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  • Jefferson Adams
    Jefferson Adams

    Periodontists Get Certified on Impact of Celiac Disease on Dental Health

      With new training programs, periodontists could open new front for spotting celiac disease early.

    Caption: Image: CC--Germanna CC

    Celiac.com 03/15/2019 - A number of studies have shown a correlation between dental enamel defects and the presence of celiac disease. The connection opens up a possible avenue for dentists to help diagnose celiac disease by noticing dental symptoms and making a referral for celiac evaluation. Celiac.com has done a few articles on this subject over the years.

    Now, periodontal teams looking to remain on the cutting-edge of comprehensive dentistry are taking course-work on the impact of celiac disease on dental health.  

    One such team, board-certified periodontists, Drs. Sam Bakuri and Mark J. Weingarden of Pittsburgh, PA, recently completed a course on the impact of celiac disease and dental health with members of their team at Greater Pittsburgh Dental Implants & Periodontics.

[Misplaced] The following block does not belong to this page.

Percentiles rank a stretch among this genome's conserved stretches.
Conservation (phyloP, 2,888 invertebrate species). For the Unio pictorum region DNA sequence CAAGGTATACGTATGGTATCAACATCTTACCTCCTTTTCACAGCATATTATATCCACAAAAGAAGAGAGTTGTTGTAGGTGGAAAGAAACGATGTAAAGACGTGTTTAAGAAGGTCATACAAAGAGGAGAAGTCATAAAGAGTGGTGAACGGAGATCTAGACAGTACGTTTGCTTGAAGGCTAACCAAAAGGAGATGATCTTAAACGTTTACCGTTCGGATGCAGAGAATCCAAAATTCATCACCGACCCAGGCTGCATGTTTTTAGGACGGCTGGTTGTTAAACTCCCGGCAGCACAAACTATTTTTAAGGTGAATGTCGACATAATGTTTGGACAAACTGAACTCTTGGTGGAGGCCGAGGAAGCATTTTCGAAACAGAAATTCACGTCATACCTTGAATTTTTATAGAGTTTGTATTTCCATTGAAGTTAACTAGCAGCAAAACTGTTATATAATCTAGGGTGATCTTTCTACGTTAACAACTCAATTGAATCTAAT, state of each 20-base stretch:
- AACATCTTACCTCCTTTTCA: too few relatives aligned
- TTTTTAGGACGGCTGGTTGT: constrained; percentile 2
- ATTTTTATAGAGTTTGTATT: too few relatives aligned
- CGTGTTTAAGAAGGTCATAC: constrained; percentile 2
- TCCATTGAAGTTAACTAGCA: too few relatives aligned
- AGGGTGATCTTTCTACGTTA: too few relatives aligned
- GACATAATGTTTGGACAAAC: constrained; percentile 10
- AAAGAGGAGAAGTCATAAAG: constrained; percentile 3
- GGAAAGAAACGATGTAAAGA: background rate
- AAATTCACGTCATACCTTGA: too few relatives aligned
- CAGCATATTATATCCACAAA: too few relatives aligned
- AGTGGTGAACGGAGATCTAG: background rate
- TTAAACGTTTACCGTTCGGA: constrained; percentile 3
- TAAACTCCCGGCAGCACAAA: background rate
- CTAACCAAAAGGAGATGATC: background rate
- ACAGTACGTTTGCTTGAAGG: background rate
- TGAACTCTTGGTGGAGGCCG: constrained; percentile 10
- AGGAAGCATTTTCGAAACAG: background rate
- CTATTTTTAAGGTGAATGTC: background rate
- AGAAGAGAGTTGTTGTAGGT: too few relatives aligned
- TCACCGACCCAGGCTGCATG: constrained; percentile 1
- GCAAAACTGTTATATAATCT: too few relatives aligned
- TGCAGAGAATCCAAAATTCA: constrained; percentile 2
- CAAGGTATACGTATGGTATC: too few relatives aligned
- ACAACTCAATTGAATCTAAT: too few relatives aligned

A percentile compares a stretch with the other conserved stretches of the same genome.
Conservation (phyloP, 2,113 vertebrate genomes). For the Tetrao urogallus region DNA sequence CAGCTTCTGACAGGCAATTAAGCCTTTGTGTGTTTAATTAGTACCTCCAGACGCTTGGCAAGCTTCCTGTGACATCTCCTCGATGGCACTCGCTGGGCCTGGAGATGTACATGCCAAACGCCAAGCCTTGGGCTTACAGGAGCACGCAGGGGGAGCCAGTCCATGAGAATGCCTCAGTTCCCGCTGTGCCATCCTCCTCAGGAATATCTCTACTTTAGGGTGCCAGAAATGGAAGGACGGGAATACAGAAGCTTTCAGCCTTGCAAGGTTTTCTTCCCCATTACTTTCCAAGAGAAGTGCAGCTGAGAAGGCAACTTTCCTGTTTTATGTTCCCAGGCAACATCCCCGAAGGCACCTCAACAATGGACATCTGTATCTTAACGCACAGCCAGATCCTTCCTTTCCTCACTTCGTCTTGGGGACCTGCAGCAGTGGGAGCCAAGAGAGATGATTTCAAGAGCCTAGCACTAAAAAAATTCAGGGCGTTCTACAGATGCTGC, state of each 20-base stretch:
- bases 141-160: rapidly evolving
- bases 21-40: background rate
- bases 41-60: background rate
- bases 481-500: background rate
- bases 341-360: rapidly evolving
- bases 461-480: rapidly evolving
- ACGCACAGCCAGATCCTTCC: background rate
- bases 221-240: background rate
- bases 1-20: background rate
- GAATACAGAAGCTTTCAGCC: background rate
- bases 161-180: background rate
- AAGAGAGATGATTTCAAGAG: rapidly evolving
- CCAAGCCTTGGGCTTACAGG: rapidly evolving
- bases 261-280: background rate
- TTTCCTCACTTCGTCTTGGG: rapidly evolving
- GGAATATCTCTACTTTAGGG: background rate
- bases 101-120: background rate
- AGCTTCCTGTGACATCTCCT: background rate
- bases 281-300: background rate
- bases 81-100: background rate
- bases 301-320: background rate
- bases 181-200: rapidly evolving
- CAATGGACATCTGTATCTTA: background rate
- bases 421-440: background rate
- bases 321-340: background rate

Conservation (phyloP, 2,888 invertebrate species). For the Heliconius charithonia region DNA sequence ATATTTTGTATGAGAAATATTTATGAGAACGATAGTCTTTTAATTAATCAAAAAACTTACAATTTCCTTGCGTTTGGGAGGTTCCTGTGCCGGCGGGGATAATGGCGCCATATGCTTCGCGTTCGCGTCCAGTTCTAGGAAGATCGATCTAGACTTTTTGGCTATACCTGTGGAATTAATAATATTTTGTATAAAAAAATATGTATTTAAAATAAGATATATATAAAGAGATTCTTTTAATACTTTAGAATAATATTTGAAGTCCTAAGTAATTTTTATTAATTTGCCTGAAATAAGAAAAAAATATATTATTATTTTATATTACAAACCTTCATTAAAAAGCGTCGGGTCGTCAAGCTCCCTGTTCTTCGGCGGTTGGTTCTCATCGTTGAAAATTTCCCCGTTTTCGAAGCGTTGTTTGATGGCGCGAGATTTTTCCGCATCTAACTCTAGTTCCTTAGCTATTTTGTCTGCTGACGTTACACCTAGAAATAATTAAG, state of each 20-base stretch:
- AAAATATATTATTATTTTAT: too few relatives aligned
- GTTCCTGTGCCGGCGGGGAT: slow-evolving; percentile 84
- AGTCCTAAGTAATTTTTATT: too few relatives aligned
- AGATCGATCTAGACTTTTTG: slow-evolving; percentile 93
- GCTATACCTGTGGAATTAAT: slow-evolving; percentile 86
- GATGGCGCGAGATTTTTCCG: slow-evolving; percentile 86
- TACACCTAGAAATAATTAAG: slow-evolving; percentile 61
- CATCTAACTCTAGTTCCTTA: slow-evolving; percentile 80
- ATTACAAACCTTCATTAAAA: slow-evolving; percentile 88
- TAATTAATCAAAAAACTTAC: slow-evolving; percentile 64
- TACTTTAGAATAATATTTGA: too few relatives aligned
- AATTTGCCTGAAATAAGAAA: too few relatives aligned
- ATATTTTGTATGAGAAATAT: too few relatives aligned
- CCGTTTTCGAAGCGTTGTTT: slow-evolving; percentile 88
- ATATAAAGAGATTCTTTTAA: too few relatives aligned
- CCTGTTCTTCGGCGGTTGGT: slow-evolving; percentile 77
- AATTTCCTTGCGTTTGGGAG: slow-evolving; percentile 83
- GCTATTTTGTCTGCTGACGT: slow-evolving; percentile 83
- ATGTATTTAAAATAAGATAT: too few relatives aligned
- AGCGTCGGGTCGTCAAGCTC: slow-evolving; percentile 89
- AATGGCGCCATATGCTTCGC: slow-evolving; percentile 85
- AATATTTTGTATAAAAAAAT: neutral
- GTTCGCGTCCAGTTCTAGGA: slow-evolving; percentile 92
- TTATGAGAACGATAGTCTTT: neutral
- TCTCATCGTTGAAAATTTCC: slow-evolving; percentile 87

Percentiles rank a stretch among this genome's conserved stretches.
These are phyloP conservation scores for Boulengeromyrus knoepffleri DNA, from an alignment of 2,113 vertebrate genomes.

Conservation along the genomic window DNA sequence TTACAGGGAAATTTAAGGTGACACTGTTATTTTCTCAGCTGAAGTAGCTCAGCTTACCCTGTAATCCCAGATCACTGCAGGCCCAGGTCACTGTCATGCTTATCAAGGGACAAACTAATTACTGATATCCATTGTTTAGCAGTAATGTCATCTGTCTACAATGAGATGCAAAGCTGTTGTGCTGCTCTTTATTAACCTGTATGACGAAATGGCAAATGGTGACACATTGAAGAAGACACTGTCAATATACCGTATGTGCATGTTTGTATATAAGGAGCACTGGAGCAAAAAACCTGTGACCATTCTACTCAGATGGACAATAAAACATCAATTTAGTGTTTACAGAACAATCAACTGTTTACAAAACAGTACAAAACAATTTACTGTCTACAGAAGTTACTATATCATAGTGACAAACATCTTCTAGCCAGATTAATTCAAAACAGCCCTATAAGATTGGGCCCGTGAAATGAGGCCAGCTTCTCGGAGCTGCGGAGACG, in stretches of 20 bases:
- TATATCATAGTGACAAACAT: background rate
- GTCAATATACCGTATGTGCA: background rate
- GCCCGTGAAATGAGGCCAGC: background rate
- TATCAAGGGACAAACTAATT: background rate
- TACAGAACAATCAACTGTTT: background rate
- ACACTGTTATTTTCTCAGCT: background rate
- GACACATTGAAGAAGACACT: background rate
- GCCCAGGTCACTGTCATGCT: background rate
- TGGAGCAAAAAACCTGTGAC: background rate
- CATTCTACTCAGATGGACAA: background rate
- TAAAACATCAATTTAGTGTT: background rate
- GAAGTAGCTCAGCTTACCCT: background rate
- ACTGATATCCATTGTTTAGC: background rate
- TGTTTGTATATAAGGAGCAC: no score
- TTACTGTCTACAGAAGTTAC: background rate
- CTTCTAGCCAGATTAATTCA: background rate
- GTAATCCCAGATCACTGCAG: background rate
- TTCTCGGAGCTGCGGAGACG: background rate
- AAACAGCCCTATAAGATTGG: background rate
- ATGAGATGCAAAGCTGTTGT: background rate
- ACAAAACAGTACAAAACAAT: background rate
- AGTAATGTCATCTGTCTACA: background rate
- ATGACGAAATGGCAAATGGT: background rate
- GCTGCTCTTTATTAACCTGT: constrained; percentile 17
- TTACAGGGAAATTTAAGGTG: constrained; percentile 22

Led by Cynthia Kupper, RD, celiac disease, CEO of the Gluten Intolerance Group (GIG), the training helped Drs. Bakuri and Weingarden to learn about dental issues commonly associated with celiac disease, such as enamel defects, cavities and frequent canker sores. 

    The training will help these dental professionals spot the dental effects of celiac disease early, before they can cause health or cosmetic issues later in life. It will also allow them to suggest appropriate dental options to improve the dental and general health of their patients.

    Anyone in the Pittsburgh area who wishes to discuss the dental health implications of celiac disease, along with possible treatment options, can contact Drs. Bakuri and Weingarden by phone at 412-201-0633. Learn more about the team at Greater Pittsburgh Dental Implants & Periodontics.

    Do you know of any other dentists or dental professionals who are up to speed on celiac disease and dental health? Please share your information below.

     



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    My Dentist is well aware of what Celiac Disease has done to my teeth and bone around the teeth...gums are great